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TO BE INTERPRETERS IN CHINESE ABDUCTION CASES

PH cops to be sent to China to study Mandarin

/ 07:24 AM August 27, 2019

MANILA, Philippines — Amid the reported surge in abduction cases involving Chinese nationals, the Philippine National Police will send members of its Anti-Kidnapping Group (AKG) to China next month to study Mandarin in order to facilitate police operations.

“This was an agreement with the Chinese consul and the police attaché when they met with the PNP-AKG director, Col. Jonnel Estomo, early this month,” Police Lt. Col. Elmer Cereno, PNP-AKG spokesperson, said in a phone interview on Monday.

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According to Cereno, an initial batch of three policemen will travel to China in September to learn Mandarin and will stay there for a month.

The PNP-AKG may send up to 20 officers to China from its headquarters in Luzon, as well as from field units in the Visayas and Mindanao, he said.

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Chinese funding

Their studies will be funded by the Chinese government, he said.

Explaining the need to learn the Chinese language, Cereno cited instances when Chinese kidnap victims were rescued and their kidnappers arrested.

“Follow-up operations against the accomplices [are] delayed since we have to request for or hire interpreters to be able to track down the rest of the gang,” he said.

He said the PNP-AKG, in seeking the assistance of interpreters, usually needed to coordinate with the Movement for Restoration of Peace and Order (MRPO) or the Chinese Embassy.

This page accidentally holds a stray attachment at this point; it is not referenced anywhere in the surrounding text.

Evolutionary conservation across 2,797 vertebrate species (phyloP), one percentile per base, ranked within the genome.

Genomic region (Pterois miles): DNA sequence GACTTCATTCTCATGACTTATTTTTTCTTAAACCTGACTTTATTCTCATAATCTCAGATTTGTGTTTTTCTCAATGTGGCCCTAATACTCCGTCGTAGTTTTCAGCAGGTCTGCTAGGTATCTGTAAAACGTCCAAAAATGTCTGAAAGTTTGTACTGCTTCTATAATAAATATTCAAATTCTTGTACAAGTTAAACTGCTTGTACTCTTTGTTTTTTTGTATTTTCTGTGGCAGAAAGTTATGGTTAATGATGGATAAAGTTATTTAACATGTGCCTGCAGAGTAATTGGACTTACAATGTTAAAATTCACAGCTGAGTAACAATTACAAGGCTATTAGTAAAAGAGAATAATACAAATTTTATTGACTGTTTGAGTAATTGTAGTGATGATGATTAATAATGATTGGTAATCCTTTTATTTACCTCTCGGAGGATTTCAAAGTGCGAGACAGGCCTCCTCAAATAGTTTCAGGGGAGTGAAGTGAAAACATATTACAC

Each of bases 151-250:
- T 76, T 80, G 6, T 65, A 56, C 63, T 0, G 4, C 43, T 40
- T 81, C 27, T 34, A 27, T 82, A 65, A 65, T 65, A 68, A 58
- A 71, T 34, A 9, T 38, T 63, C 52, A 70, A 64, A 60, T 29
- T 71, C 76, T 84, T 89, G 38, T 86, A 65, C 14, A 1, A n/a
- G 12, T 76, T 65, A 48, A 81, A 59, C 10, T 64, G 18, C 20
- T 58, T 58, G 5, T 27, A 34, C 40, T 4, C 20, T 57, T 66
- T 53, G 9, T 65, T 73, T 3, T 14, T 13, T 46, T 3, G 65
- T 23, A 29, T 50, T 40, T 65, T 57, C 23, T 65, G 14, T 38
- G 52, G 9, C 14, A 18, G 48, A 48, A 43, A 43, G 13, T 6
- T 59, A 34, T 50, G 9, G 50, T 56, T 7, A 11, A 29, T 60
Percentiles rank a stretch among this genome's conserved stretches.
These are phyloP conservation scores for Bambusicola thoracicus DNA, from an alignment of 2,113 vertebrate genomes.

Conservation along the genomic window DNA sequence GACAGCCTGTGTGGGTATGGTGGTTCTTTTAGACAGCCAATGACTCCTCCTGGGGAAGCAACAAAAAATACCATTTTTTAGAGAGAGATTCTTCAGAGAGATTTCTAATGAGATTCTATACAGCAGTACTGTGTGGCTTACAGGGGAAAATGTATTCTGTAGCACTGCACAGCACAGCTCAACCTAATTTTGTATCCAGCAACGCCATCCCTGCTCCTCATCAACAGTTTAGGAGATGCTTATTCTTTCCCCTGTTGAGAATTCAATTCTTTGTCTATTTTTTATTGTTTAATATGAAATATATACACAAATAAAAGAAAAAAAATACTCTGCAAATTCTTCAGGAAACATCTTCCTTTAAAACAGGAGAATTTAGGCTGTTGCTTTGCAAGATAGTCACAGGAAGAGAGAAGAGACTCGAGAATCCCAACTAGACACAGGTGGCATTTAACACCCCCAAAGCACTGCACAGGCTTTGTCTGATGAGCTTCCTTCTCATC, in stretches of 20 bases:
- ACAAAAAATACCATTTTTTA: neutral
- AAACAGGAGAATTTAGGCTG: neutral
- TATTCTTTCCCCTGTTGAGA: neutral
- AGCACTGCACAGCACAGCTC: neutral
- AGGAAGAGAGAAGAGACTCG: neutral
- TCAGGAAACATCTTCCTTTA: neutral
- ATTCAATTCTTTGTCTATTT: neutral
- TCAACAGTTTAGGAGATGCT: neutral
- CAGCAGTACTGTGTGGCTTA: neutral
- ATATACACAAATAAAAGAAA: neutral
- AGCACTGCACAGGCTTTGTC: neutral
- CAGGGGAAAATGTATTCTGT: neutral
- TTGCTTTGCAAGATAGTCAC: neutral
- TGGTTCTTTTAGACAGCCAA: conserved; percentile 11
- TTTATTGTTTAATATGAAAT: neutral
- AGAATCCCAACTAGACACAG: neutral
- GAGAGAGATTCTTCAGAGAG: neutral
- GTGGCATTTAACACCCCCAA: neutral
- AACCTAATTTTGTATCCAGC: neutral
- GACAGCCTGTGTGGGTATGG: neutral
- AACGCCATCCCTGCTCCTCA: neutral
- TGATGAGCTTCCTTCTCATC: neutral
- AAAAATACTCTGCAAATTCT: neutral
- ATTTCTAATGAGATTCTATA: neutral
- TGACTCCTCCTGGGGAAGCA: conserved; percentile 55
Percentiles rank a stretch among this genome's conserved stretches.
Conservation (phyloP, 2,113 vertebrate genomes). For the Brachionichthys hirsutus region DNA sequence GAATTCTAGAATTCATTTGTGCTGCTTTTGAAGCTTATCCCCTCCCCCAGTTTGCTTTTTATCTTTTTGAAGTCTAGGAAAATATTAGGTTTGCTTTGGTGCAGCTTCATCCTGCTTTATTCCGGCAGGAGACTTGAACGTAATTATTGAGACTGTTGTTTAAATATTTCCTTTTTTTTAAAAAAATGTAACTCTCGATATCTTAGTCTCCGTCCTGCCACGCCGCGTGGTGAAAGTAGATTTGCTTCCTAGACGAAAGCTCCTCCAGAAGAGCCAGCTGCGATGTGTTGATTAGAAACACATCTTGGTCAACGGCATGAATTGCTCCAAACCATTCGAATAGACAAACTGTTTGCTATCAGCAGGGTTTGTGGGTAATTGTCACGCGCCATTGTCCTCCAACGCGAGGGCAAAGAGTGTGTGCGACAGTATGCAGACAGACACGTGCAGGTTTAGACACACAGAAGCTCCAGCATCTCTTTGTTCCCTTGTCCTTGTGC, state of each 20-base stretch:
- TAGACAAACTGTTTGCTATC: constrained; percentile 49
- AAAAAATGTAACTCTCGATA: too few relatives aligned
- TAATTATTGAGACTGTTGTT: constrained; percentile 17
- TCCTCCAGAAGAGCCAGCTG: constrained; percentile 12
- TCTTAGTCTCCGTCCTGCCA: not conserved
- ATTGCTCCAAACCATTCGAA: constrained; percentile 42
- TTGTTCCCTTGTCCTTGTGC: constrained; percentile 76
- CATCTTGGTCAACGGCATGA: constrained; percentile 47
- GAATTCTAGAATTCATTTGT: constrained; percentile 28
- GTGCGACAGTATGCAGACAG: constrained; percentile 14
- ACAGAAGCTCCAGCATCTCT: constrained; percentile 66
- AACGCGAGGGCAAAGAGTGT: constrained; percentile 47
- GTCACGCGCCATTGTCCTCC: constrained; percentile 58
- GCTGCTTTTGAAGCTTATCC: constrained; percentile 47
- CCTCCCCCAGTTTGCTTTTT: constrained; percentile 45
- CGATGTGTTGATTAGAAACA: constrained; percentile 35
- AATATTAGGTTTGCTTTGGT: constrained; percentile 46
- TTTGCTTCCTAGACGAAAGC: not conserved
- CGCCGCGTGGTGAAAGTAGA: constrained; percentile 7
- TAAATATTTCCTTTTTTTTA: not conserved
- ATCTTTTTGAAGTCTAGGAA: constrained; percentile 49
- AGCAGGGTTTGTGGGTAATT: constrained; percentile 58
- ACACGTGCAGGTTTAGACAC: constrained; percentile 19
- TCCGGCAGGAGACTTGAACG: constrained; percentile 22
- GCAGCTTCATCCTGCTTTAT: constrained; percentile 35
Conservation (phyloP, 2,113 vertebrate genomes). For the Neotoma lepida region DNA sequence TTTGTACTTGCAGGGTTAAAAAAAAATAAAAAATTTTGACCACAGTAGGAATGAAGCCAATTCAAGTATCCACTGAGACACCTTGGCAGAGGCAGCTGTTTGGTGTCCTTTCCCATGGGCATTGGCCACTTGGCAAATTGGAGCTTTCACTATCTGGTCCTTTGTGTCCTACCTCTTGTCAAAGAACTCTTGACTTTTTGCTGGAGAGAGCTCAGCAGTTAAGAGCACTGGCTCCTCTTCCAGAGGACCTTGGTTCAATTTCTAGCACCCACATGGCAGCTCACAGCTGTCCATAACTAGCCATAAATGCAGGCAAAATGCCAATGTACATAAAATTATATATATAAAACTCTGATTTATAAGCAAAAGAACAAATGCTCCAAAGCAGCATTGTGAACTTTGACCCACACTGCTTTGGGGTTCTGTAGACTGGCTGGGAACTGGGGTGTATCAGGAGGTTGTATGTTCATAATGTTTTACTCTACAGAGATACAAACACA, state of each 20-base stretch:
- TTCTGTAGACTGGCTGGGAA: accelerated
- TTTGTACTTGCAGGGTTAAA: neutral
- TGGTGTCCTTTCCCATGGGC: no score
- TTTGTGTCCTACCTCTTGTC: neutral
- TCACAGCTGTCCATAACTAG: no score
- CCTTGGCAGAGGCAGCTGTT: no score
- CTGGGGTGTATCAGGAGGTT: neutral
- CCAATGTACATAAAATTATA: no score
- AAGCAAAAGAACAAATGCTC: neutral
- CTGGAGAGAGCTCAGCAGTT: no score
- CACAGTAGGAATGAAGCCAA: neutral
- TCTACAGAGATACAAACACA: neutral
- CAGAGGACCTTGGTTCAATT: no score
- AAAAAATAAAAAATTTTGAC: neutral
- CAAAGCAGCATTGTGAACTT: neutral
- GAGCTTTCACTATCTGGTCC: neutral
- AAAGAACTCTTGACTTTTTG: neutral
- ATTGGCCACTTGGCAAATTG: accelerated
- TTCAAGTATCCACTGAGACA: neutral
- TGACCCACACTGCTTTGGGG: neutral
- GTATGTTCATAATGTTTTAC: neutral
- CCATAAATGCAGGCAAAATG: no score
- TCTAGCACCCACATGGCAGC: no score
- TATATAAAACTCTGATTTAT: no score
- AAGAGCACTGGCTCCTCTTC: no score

It could take hours to find an interpreter, he added.

Hot pursuit work

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“Ideally, while victims or suspects are in transit after the rescue operations, our PNP-AKG need to be able to immediately get information for the hot pursuit operations (on kidnapping suspects),” Cereno said.

Estomo cited the language barrier as reason for delayed police operations during his meeting with Chinese officials.

Sending them to China, Cereno said, was “the best way for our investigators and hostage negotiators to effectively learn Mandarin.

The PNP-AKG personnel, in turn, teach Mandarin in their units, he added.

The official said the Chinese consul was also open to the idea of assigning Chinese policemen to complaints desks that the PNP-AKG would set up in casinos.

He also mentioned plans to coordinate with the South Korean Embassy in Manila for a similar language learning program, this time on Korean.

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TAGS: Anti-Kidnapping Group, interpreters, kidnapping cases, Mandarin, police officers
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